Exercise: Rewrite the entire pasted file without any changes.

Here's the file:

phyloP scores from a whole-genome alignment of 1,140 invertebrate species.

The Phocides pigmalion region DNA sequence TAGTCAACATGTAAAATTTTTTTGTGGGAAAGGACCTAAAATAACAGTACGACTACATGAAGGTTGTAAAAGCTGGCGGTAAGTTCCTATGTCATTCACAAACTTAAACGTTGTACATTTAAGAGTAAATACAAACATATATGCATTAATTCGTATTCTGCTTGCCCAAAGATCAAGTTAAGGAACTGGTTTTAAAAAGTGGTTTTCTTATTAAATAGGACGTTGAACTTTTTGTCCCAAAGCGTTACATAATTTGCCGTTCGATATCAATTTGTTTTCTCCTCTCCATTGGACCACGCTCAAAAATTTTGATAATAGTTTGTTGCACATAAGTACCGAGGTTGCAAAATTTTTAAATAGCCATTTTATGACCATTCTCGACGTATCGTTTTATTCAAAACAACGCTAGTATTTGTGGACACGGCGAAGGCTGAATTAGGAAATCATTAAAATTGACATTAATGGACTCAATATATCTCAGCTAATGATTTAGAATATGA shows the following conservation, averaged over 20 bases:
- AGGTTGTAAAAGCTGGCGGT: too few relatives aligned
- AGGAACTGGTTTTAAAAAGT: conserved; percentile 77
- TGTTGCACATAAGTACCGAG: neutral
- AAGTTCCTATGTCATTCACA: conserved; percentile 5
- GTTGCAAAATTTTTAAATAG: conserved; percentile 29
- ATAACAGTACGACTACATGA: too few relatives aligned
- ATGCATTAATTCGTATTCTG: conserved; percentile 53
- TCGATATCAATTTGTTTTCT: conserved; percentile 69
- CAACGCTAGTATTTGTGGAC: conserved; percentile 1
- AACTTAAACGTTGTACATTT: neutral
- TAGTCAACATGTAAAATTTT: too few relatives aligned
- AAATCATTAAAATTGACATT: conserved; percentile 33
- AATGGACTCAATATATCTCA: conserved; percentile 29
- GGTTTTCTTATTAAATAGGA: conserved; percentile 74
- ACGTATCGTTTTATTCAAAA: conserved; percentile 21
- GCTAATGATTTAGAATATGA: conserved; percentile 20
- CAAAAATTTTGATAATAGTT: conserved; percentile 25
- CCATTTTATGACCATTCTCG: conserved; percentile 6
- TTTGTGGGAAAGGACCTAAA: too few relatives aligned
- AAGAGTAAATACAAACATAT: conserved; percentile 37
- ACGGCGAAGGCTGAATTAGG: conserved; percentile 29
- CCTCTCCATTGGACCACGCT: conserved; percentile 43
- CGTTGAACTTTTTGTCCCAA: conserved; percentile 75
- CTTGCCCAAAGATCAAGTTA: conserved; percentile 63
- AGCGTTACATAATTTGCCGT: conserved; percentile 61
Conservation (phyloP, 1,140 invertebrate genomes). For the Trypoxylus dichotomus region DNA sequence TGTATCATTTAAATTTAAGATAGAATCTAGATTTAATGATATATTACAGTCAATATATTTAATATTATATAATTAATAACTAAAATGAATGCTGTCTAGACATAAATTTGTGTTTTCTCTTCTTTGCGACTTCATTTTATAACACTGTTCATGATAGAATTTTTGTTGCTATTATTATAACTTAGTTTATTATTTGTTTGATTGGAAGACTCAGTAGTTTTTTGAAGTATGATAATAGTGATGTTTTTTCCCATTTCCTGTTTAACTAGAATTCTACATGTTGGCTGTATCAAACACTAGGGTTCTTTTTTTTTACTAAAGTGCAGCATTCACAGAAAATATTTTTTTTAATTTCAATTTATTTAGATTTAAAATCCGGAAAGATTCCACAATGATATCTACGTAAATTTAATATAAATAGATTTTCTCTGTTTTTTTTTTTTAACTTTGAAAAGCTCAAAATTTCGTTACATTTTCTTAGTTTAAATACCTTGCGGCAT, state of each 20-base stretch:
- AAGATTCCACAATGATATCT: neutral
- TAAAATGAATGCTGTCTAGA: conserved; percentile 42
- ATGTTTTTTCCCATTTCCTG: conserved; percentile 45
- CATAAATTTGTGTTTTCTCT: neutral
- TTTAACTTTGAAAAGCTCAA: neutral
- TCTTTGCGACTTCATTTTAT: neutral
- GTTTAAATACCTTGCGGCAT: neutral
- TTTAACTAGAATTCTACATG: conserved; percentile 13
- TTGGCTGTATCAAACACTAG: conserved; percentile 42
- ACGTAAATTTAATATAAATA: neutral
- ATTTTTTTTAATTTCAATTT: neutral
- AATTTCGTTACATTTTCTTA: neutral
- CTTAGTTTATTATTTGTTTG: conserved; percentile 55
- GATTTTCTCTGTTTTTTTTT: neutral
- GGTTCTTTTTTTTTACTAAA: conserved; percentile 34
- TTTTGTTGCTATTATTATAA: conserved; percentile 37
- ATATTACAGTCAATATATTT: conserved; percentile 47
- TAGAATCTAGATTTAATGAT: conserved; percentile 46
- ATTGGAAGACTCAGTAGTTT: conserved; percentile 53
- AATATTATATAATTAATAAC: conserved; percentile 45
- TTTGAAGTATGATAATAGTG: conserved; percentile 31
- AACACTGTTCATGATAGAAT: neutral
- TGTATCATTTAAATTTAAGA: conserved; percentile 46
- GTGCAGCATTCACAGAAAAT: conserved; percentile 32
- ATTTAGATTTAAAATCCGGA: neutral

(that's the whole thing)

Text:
phyloP scores from a whole-genome alignment of 1,140 invertebrate species.

The Phocides pigmalion region DNA sequence TAGTCAACATGTAAAATTTTTTTGTGGGAAAGGACCTAAAATAACAGTACGACTACATGAAGGTTGTAAAAGCTGGCGGTAAGTTCCTATGTCATTCACAAACTTAAACGTTGTACATTTAAGAGTAAATACAAACATATATGCATTAATTCGTATTCTGCTTGCCCAAAGATCAAGTTAAGGAACTGGTTTTAAAAAGTGGTTTTCTTATTAAATAGGACGTTGAACTTTTTGTCCCAAAGCGTTACATAATTTGCCGTTCGATATCAATTTGTTTTCTCCTCTCCATTGGACCACGCTCAAAAATTTTGATAATAGTTTGTTGCACATAAGTACCGAGGTTGCAAAATTTTTAAATAGCCATTTTATGACCATTCTCGACGTATCGTTTTATTCAAAACAACGCTAGTATTTGTGGACACGGCGAAGGCTGAATTAGGAAATCATTAAAATTGACATTAATGGACTCAATATATCTCAGCTAATGATTTAGAATATGA shows the following conservation, averaged over 20 bases:
- AGGTTGTAAAAGCTGGCGGT: too few relatives aligned
- AGGAACTGGTTTTAAAAAGT: conserved; percentile 77
- TGTTGCACATAAGTACCGAG: neutral
- AAGTTCCTATGTCATTCACA: conserved; percentile 5
- GTTGCAAAATTTTTAAATAG: conserved; percentile 29
- ATAACAGTACGACTACATGA: too few relatives aligned
- ATGCATTAATTCGTATTCTG: conserved; percentile 53
- TCGATATCAATTTGTTTTCT: conserved; percentile 69
- CAACGCTAGTATTTGTGGAC: conserved; percentile 1
- AACTTAAACGTTGTACATTT: neutral
- TAGTCAACATGTAAAATTTT: too few relatives aligned
- AAATCATTAAAATTGACATT: conserved; percentile 33
- AATGGACTCAATATATCTCA: conserved; percentile 29
- GGTTTTCTTATTAAATAGGA: conserved; percentile 74
- ACGTATCGTTTTATTCAAAA: conserved; percentile 21
- GCTAATGATTTAGAATATGA: conserved; percentile 20
- CAAAAATTTTGATAATAGTT: conserved; percentile 25
- CCATTTTATGACCATTCTCG: conserved; percentile 6
- TTTGTGGGAAAGGACCTAAA: too few relatives aligned
- AAGAGTAAATACAAACATAT: conserved; percentile 37
- ACGGCGAAGGCTGAATTAGG: conserved; percentile 29
- CCTCTCCATTGGACCACGCT: conserved; percentile 43
- CGTTGAACTTTTTGTCCCAA: conserved; percentile 75
- CTTGCCCAAAGATCAAGTTA: conserved; percentile 63
- AGCGTTACATAATTTGCCGT: conserved; percentile 61
Conservation (phyloP, 1,140 invertebrate genomes). For the Trypoxylus dichotomus region DNA sequence TGTATCATTTAAATTTAAGATAGAATCTAGATTTAATGATATATTACAGTCAATATATTTAATATTATATAATTAATAACTAAAATGAATGCTGTCTAGACATAAATTTGTGTTTTCTCTTCTTTGCGACTTCATTTTATAACACTGTTCATGATAGAATTTTTGTTGCTATTATTATAACTTAGTTTATTATTTGTTTGATTGGAAGACTCAGTAGTTTTTTGAAGTATGATAATAGTGATGTTTTTTCCCATTTCCTGTTTAACTAGAATTCTACATGTTGGCTGTATCAAACACTAGGGTTCTTTTTTTTTACTAAAGTGCAGCATTCACAGAAAATATTTTTTTTAATTTCAATTTATTTAGATTTAAAATCCGGAAAGATTCCACAATGATATCTACGTAAATTTAATATAAATAGATTTTCTCTGTTTTTTTTTTTTAACTTTGAAAAGCTCAAAATTTCGTTACATTTTCTTAGTTTAAATACCTTGCGGCAT, state of each 20-base stretch:
- AAGATTCCACAATGATATCT: neutral
- TAAAATGAATGCTGTCTAGA: conserved; percentile 42
- ATGTTTTTTCCCATTTCCTG: conserved; percentile 45
- CATAAATTTGTGTTTTCTCT: neutral
- TTTAACTTTGAAAAGCTCAA: neutral
- TCTTTGCGACTTCATTTTAT: neutral
- GTTTAAATACCTTGCGGCAT: neutral
- TTTAACTAGAATTCTACATG: conserved; percentile 13
- TTGGCTGTATCAAACACTAG: conserved; percentile 42
- ACGTAAATTTAATATAAATA: neutral
- ATTTTTTTTAATTTCAATTT: neutral
- AATTTCGTTACATTTTCTTA: neutral
- CTTAGTTTATTATTTGTTTG: conserved; percentile 55
- GATTTTCTCTGTTTTTTTTT: neutral
- GGTTCTTTTTTTTTACTAAA: conserved; percentile 34
- TTTTGTTGCTATTATTATAA: conserved; percentile 37
- ATATTACAGTCAATATATTT: conserved; percentile 47
- TAGAATCTAGATTTAATGAT: conserved; percentile 46
- ATTGGAAGACTCAGTAGTTT: conserved; percentile 53
- AATATTATATAATTAATAAC: conserved; percentile 45
- TTTGAAGTATGATAATAGTG: conserved; percentile 31
- AACACTGTTCATGATAGAAT: neutral
- TGTATCATTTAAATTTAAGA: conserved; percentile 46
- GTGCAGCATTCACAGAAAAT: conserved; percentile 32
- ATTTAGATTTAAAATCCGGA: neutral